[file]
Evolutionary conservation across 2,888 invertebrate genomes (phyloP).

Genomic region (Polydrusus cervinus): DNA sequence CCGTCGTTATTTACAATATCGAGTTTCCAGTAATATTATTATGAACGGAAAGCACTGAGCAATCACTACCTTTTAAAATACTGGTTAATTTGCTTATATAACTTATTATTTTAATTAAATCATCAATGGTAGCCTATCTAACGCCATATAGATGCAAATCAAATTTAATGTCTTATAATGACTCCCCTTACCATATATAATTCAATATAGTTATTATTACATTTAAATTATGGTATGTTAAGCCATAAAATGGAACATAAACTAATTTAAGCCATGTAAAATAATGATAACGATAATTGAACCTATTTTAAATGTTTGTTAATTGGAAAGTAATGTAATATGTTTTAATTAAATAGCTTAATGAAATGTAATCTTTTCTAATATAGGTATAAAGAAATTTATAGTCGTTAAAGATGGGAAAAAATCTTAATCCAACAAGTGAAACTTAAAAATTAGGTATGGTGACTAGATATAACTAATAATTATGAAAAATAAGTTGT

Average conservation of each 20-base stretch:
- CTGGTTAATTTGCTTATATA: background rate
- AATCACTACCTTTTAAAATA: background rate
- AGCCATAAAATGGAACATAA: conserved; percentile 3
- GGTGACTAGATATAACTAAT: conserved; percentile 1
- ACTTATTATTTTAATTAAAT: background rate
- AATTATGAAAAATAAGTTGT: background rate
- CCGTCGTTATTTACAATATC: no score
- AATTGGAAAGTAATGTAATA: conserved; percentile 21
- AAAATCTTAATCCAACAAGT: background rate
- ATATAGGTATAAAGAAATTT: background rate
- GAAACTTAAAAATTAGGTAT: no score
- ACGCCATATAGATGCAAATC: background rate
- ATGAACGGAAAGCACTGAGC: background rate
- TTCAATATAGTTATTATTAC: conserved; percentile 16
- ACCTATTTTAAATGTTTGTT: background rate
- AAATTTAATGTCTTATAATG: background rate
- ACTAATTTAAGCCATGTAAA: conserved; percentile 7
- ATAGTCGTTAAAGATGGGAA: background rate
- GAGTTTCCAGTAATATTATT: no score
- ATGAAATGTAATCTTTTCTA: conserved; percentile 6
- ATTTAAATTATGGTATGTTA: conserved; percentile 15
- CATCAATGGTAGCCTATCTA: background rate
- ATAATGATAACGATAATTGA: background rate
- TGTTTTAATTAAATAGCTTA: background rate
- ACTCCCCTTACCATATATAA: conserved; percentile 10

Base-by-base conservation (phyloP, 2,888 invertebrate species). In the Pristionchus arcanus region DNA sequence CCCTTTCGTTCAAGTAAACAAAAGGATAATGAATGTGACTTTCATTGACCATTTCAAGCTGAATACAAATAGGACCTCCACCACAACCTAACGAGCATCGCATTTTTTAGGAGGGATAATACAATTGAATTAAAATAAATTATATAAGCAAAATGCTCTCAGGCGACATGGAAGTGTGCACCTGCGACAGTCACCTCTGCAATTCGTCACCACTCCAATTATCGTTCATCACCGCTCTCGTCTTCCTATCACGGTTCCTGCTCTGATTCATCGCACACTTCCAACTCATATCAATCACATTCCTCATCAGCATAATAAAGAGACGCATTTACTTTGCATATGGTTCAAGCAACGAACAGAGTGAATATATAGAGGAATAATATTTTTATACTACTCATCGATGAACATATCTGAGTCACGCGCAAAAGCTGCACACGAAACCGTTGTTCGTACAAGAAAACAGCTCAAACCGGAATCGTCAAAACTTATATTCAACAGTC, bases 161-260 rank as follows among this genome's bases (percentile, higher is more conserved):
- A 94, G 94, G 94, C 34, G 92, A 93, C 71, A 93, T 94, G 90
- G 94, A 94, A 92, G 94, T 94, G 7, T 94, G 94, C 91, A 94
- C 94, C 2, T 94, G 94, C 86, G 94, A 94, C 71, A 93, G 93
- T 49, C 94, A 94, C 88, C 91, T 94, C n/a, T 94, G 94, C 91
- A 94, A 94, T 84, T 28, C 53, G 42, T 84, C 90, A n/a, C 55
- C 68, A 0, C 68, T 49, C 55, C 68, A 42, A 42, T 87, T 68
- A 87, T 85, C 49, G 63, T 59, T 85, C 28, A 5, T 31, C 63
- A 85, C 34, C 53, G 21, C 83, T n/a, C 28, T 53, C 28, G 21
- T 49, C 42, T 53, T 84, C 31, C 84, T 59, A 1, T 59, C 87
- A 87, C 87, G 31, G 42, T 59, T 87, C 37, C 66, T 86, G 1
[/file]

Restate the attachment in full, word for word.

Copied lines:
Evolutionary conservation across 2,888 invertebrate genomes (phyloP).

Genomic region (Polydrusus cervinus): DNA sequence CCGTCGTTATTTACAATATCGAGTTTCCAGTAATATTATTATGAACGGAAAGCACTGAGCAATCACTACCTTTTAAAATACTGGTTAATTTGCTTATATAACTTATTATTTTAATTAAATCATCAATGGTAGCCTATCTAACGCCATATAGATGCAAATCAAATTTAATGTCTTATAATGACTCCCCTTACCATATATAATTCAATATAGTTATTATTACATTTAAATTATGGTATGTTAAGCCATAAAATGGAACATAAACTAATTTAAGCCATGTAAAATAATGATAACGATAATTGAACCTATTTTAAATGTTTGTTAATTGGAAAGTAATGTAATATGTTTTAATTAAATAGCTTAATGAAATGTAATCTTTTCTAATATAGGTATAAAGAAATTTATAGTCGTTAAAGATGGGAAAAAATCTTAATCCAACAAGTGAAACTTAAAAATTAGGTATGGTGACTAGATATAACTAATAATTATGAAAAATAAGTTGT

Average conservation of each 20-base stretch:
- CTGGTTAATTTGCTTATATA: background rate
- AATCACTACCTTTTAAAATA: background rate
- AGCCATAAAATGGAACATAA: conserved; percentile 3
- GGTGACTAGATATAACTAAT: conserved; percentile 1
- ACTTATTATTTTAATTAAAT: background rate
- AATTATGAAAAATAAGTTGT: background rate
- CCGTCGTTATTTACAATATC: no score
- AATTGGAAAGTAATGTAATA: conserved; percentile 21
- AAAATCTTAATCCAACAAGT: background rate
- ATATAGGTATAAAGAAATTT: background rate
- GAAACTTAAAAATTAGGTAT: no score
- ACGCCATATAGATGCAAATC: background rate
- ATGAACGGAAAGCACTGAGC: background rate
- TTCAATATAGTTATTATTAC: conserved; percentile 16
- ACCTATTTTAAATGTTTGTT: background rate
- AAATTTAATGTCTTATAATG: background rate
- ACTAATTTAAGCCATGTAAA: conserved; percentile 7
- ATAGTCGTTAAAGATGGGAA: background rate
- GAGTTTCCAGTAATATTATT: no score
- ATGAAATGTAATCTTTTCTA: conserved; percentile 6
- ATTTAAATTATGGTATGTTA: conserved; percentile 15
- CATCAATGGTAGCCTATCTA: background rate
- ATAATGATAACGATAATTGA: background rate
- TGTTTTAATTAAATAGCTTA: background rate
- ACTCCCCTTACCATATATAA: conserved; percentile 10

Base-by-base conservation (phyloP, 2,888 invertebrate species). In the Pristionchus arcanus region DNA sequence CCCTTTCGTTCAAGTAAACAAAAGGATAATGAATGTGACTTTCATTGACCATTTCAAGCTGAATACAAATAGGACCTCCACCACAACCTAACGAGCATCGCATTTTTTAGGAGGGATAATACAATTGAATTAAAATAAATTATATAAGCAAAATGCTCTCAGGCGACATGGAAGTGTGCACCTGCGACAGTCACCTCTGCAATTCGTCACCACTCCAATTATCGTTCATCACCGCTCTCGTCTTCCTATCACGGTTCCTGCTCTGATTCATCGCACACTTCCAACTCATATCAATCACATTCCTCATCAGCATAATAAAGAGACGCATTTACTTTGCATATGGTTCAAGCAACGAACAGAGTGAATATATAGAGGAATAATATTTTTATACTACTCATCGATGAACATATCTGAGTCACGCGCAAAAGCTGCACACGAAACCGTTGTTCGTACAAGAAAACAGCTCAAACCGGAATCGTCAAAACTTATATTCAACAGTC, bases 161-260 rank as follows among this genome's bases (percentile, higher is more conserved):
- A 94, G 94, G 94, C 34, G 92, A 93, C 71, A 93, T 94, G 90
- G 94, A 94, A 92, G 94, T 94, G 7, T 94, G 94, C 91, A 94
- C 94, C 2, T 94, G 94, C 86, G 94, A 94, C 71, A 93, G 93
- T 49, C 94, A 94, C 88, C 91, T 94, C n/a, T 94, G 94, C 91
- A 94, A 94, T 84, T 28, C 53, G 42, T 84, C 90, A n/a, C 55
- C 68, A 0, C 68, T 49, C 55, C 68, A 42, A 42, T 87, T 68
- A 87, T 85, C 49, G 63, T 59, T 85, C 28, A 5, T 31, C 63
- A 85, C 34, C 53, G 21, C 83, T n/a, C 28, T 53, C 28, G 21
- T 49, C 42, T 53, T 84, C 31, C 84, T 59, A 1, T 59, C 87
- A 87, C 87, G 31, G 42, T 59, T 87, C 37, C 66, T 86, G 1